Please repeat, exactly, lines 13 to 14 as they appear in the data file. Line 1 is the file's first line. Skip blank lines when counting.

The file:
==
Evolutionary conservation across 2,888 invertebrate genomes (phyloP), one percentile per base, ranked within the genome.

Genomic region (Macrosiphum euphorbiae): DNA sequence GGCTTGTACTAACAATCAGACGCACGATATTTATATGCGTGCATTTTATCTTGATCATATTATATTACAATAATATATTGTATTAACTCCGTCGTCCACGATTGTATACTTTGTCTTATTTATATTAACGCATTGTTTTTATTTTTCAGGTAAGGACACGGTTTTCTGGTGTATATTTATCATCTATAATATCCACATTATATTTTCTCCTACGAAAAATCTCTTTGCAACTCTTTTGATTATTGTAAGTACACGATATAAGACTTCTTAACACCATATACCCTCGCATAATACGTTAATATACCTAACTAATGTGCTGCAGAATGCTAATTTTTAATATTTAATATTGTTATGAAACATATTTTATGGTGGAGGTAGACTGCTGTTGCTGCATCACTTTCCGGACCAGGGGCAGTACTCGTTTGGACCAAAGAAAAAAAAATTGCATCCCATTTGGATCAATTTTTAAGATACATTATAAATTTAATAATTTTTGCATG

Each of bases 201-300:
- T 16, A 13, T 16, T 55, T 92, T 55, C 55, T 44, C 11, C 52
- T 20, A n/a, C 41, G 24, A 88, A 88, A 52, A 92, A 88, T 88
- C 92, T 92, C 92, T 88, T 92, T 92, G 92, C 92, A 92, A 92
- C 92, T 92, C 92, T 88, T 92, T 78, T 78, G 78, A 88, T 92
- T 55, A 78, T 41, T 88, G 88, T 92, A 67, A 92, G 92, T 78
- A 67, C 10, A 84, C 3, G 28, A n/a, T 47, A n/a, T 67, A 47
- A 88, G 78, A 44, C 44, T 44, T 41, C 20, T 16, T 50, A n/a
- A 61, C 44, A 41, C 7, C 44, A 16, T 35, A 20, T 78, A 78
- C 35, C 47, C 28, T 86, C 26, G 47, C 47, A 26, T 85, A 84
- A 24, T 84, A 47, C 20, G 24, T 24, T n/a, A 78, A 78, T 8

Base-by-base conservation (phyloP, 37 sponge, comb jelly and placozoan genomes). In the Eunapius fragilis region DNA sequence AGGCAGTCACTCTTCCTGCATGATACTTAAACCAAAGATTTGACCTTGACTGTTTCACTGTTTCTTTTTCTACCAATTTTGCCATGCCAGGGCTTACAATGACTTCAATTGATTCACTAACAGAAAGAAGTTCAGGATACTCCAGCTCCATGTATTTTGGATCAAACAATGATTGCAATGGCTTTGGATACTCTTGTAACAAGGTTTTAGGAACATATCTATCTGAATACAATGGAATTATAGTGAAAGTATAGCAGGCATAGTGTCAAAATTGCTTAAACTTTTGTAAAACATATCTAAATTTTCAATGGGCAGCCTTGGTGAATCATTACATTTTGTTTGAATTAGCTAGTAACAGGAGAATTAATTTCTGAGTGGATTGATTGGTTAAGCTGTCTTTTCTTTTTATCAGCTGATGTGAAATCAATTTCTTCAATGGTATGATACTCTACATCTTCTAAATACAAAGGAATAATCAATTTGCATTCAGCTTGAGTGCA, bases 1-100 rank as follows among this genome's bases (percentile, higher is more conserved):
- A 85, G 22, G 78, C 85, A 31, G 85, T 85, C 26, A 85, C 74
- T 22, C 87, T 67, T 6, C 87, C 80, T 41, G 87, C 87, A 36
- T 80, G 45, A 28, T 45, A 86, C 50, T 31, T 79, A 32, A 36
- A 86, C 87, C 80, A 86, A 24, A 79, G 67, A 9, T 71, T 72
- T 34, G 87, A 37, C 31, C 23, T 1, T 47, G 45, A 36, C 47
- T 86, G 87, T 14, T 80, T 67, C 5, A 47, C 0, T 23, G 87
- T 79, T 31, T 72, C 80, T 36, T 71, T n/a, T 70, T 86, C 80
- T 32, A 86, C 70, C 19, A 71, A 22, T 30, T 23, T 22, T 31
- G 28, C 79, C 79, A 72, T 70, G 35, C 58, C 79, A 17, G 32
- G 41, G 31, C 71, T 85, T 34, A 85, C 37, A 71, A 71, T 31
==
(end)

- A 24, T 84, A 47, C 20, G 24, T 24, T n/a, A 78, A 78, T 8

Base-by-base conservation (phyloP, 37 sponge, comb jelly and placozoan genomes). In the Eunapius fragilis region DNA sequence AGGCAGTCACTCTTCCTGCATGATACTTAAACCAAAGATTTGACCTTGACTGTTTCACTGTTTCTTTTTCTACCAATTTTGCCATGCCAGGGCTTACAATGACTTCAATTGATTCACTAACAGAAAGAAGTTCAGGATACTCCAGCTCCATGTATTTTGGATCAAACAATGATTGCAATGGCTTTGGATACTCTTGTAACAAGGTTTTAGGAACATATCTATCTGAATACAATGGAATTATAGTGAAAGTATAGCAGGCATAGTGTCAAAATTGCTTAAACTTTTGTAAAACATATCTAAATTTTCAATGGGCAGCCTTGGTGAATCATTACATTTTGTTTGAATTAGCTAGTAACAGGAGAATTAATTTCTGAGTGGATTGATTGGTTAAGCTGTCTTTTCTTTTTATCAGCTGATGTGAAATCAATTTCTTCAATGGTATGATACTCTACATCTTCTAAATACAAAGGAATAATCAATTTGCATTCAGCTTGAGTGCA, bases 1-100 rank as follows among this genome's bases (percentile, higher is more conserved):